New Year’s Eve, The Fourth of July, Guy Fawkes Night and Diwali are nights I look forward to with child-like glee for the fireworks alone. For years my efforts with photographing fireworks fell far short of the experience itself so this year I decided to get serious and came away with some fantastic shots.
Despite having the appearance of fancy photography these photos were surprisingly easy to achieve. A little thought and prep beforehand and you will capture magical pictures.
- Clean your lens!
- Charge batteries and carry a spare for your remote.
- Camera settings – get familiar with what your camera can and can’t do. Work out which settings will work best for you before you are out in the dark.
- Practice has to be your number one most useful tool in every situation. If you’re unfamiliar with your kit or the setting have a couple of dry runs so you know you’ll be ready on the night. Even if you don’t have time before the display remember you can adjust and experiment during the fireworks – there is normally enough time.
- Make sure you have your kit ready in advance.
- Camera and wide-angle lens – you’ll want to capture as much sky as possible so a wide-angle (smaller mm/zoomed out) will help you achieve that.
- Tripod – in order to get sharp pictures you need a stable base and a tripod is a necessity.
- Remote control – no 100% necessary but really useful. I use a Hahnel Giga T Pro wireless remote control. If you don’t have a remote set your camera on a 2 second shutter delay to minimise the impact of movement from the camera.
- Timer – if you are using bulb mode then use a timer to keep track of the exposure length.
- Neutral Density Filter – these cut out light without changing colours meaning you can achieve the same exposure with slower shutter speeds. By increasing the amount of time you have your shutter open for you can have more explosions in one picture.
- Black cloth – or similar. If you want to take really long exposures then this will help you eliminate excess light between fireworks.
- A torch – really useful to be able to light your equipment up while your set it up in the dark.
Where to stand:
- This will have a big impact on your composition. In these pictures I was stood at the front of the crowd which gave me a clear shot but it meant I was too close to get enough space around the fireworks.
- Check the wind direction and get up-wind of the launch site or as near as possible. The smoke will catch light so you don’t want it between you and the fireworks. You can see in the bottom picture that by the end of the display there is quite a lot of smoke in the air.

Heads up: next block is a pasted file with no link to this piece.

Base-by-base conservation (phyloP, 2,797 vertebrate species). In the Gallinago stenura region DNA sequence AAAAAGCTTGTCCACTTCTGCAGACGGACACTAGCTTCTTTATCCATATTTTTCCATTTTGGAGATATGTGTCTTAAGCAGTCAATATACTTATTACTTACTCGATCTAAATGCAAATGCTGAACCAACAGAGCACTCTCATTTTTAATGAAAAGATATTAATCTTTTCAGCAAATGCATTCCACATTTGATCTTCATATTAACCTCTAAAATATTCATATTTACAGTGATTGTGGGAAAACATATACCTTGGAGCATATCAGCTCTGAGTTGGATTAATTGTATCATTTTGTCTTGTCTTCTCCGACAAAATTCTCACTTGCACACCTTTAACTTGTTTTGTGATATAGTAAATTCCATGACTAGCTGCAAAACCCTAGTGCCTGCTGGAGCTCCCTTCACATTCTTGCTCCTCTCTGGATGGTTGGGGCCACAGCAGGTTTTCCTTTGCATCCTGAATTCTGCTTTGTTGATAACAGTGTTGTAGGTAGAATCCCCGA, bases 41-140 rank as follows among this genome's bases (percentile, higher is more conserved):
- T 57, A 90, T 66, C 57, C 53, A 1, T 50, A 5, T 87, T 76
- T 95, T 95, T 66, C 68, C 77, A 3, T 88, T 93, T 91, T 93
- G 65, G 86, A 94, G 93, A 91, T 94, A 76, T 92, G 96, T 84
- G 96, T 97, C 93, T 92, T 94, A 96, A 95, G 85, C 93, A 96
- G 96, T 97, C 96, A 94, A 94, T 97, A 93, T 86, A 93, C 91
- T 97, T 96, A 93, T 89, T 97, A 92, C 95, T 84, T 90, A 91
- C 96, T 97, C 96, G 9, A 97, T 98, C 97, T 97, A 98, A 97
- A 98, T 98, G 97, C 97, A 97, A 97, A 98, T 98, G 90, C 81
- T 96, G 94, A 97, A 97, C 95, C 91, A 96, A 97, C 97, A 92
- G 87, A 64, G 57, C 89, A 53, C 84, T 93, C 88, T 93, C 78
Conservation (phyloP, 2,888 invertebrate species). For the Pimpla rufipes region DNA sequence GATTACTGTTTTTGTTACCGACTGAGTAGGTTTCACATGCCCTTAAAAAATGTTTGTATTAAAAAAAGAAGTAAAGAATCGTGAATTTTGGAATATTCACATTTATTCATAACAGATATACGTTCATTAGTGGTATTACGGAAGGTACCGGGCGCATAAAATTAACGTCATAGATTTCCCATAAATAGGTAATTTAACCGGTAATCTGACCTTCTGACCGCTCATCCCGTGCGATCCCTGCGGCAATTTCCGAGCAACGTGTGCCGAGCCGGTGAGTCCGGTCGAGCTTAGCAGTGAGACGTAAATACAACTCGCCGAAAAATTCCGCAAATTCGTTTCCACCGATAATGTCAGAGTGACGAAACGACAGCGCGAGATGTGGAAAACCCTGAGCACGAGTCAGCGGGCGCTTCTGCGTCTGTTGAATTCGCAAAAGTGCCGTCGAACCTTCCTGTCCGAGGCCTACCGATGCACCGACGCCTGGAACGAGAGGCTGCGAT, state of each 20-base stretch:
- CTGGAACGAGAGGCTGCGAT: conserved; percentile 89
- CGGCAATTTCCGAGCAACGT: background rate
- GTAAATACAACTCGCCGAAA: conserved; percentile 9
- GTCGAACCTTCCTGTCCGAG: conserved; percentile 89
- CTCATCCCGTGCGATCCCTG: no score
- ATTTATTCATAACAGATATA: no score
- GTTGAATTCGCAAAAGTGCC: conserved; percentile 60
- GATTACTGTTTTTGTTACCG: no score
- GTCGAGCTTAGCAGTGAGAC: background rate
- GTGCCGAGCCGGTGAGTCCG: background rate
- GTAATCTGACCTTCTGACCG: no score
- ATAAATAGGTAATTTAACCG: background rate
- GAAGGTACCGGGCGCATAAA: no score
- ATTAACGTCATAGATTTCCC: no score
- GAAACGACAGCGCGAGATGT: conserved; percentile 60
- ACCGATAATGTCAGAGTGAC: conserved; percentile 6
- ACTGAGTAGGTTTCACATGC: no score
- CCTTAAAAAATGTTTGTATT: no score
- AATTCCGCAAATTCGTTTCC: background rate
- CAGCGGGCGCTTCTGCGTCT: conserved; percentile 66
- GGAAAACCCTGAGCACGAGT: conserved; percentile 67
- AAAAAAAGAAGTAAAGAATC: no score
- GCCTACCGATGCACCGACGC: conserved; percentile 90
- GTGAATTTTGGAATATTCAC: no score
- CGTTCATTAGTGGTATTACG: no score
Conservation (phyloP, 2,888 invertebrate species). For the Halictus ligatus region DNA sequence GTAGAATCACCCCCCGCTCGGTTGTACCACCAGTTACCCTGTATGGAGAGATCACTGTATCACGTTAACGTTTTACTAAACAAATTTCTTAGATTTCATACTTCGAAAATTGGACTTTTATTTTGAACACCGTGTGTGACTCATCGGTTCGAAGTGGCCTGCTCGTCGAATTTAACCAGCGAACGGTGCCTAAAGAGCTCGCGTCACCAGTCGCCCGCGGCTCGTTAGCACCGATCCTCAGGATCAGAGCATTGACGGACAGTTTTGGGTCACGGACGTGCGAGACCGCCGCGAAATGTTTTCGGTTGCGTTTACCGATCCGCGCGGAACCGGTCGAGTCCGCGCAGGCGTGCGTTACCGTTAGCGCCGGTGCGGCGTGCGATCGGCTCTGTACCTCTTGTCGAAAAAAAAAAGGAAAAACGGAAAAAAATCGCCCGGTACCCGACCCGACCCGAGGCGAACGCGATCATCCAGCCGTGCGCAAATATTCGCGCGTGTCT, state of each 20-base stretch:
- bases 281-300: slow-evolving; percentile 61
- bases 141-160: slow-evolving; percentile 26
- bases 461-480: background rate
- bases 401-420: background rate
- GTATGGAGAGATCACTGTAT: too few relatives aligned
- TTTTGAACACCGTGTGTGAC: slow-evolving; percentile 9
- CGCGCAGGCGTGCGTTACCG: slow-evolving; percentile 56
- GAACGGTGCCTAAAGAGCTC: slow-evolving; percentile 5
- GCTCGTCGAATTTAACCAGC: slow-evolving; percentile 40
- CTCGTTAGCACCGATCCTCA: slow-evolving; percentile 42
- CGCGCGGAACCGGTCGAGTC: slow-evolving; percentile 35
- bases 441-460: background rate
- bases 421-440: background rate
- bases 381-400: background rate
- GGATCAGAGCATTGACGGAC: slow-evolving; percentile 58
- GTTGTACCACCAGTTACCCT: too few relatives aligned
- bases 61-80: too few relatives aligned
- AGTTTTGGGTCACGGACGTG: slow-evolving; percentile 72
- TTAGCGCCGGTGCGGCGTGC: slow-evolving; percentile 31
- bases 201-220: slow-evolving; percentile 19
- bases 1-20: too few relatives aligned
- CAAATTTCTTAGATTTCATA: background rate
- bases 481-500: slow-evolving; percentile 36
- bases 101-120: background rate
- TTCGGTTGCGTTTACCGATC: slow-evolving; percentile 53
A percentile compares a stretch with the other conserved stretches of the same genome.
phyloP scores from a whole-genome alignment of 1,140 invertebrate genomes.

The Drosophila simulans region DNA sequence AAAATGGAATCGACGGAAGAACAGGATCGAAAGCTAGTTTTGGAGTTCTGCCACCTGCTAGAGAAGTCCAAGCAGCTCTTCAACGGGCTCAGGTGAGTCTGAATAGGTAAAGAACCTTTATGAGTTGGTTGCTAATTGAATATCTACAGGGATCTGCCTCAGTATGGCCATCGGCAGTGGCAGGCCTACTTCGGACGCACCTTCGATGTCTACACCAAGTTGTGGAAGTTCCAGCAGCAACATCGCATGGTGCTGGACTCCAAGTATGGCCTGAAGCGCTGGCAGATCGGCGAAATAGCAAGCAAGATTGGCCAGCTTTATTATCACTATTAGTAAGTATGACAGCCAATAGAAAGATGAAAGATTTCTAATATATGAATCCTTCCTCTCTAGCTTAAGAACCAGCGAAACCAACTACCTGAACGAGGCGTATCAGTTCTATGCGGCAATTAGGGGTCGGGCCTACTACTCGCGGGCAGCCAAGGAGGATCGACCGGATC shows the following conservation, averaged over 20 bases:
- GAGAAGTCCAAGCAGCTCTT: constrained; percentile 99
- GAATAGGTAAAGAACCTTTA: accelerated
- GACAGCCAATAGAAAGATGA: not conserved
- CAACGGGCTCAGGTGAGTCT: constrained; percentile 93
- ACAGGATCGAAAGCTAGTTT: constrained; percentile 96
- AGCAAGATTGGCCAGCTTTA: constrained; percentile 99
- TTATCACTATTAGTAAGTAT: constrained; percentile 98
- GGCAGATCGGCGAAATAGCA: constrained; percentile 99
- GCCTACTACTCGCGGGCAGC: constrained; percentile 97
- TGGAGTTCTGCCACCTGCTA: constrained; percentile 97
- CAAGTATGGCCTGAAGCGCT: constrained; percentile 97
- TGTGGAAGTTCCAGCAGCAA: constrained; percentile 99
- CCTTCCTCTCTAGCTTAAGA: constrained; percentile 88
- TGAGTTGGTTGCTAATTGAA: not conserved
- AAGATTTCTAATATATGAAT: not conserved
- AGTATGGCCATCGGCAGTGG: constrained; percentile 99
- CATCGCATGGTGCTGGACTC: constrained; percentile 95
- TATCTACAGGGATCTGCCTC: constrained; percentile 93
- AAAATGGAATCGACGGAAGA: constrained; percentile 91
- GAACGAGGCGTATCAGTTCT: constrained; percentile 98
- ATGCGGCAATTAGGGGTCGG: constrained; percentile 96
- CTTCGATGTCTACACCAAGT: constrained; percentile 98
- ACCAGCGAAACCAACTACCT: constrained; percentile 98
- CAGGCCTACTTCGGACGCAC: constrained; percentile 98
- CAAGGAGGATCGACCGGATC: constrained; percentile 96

- It’s not always easy to know where the fireworks are going to go off so being further back allows you to make smaller adjustments with the tripod than if you were close to the action. If you are able to talk to the organisers beforehand find out how the display will play out. For this shoot the majority of fireworks exploded in the same spot in the sky meaning I didn’t need to go over 30 seconds to capture my shots. If it had been spread out then I’d have been able to use exposures of 30 – 60 seconds.
- To be in complete control you’ll want to use your manual settings. With a DSLR this will allow your to control the whole picture, with a point and shoot you might not be able to control settings such as ISO – check out your manual to find out what you can do.
- Aperture: you want your aperture in the mid-ranges around f/10-16. You can experiment with larger and smaller apertures but the mid ranges will give you good sharp trails.
- Shutter Speed: this is what you’ll most likely be adjusting throughout the display. The first shots will have the clearest skies as there will be little smoke so you can use longer exposures without much need for editing out smoke. The general rule of thumb is the longer you have your shutter open for the more fireworks you will capture. Want just one firework? Set your shutter for 4 – 7 seconds. If you’re looking to capture several fireworks then a shutter speed of 10 – 30 seconds or more is what you’ll need. I’ve used a neutral density filter to allow me to have my shutter open about three times as long as without the filter.
- ISO: I set mine to 200 so it was more sensitive to light but not so high that it created any noise/grain as I wanted these pictures to look sharp.
- White Balance: I left this on auto.
- Focus: Set your camera to manual focus and leave it on infinity. You do not want your camera to be trying to seek focus during the show!
These pictures were shot in RAW and edited with Adobe Lightroom. It gives me more flexibility on colour and range when editing. I tend to make my adjustments by eye aiming for a photo that reproduces what I saw. The adjustments I have made are global:
- Contrast +5, whites +19, blacks -10, clarity+30, vibrance +25 and saturation +10.
- For the later photographs which suffered from smoke I changed to: contrast +17, whites +38 and blacks -81
If you’re not editing RAW files but shooting in JPEG then a great piece of free software is Picmonkey where you can achieve similar adjustments with the exposure, colour and sharpen tools.
Fireworks are such a thrilling event and getting the photography mix right will heighten the excitement. If you’re well prepared you’ll be able to create some awesome shots and no doubt be impatient for the next display to do it all over again.
Kit: Canon 500D, 18-55mm kit lens at 18mm, 0.9 neutral density filter, tripod and remote shutter release.
Settings for all shots: f14, 15 – 20 second shutter and ISO 200.